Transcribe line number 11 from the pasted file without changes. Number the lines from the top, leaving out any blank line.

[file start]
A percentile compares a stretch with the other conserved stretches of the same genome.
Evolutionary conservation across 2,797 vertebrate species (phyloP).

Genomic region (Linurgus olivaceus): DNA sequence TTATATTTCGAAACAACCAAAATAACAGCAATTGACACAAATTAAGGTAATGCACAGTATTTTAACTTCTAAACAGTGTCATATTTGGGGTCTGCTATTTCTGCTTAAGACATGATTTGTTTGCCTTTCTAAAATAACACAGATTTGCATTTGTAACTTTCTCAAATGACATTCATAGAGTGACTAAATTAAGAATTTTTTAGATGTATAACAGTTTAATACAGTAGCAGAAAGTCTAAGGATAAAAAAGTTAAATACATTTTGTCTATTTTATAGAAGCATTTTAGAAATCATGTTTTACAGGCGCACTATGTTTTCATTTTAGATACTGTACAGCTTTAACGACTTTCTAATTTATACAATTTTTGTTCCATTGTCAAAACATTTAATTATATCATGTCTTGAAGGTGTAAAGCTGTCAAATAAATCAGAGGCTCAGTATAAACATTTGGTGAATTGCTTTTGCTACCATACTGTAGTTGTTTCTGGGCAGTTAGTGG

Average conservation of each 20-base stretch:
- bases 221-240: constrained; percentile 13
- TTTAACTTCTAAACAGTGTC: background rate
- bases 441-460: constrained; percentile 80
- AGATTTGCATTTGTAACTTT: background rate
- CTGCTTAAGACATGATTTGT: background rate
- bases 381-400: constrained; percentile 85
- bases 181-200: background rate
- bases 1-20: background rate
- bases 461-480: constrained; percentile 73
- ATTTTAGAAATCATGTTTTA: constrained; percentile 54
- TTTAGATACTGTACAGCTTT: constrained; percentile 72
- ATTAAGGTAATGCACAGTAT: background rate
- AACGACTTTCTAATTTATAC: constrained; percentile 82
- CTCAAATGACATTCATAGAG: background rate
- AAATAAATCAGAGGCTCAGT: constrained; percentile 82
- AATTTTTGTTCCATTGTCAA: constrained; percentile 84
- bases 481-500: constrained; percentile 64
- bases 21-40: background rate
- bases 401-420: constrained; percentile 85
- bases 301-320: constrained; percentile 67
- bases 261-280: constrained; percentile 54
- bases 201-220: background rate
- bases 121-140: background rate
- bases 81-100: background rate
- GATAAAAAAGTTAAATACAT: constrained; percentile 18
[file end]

- bases 181-200: background rate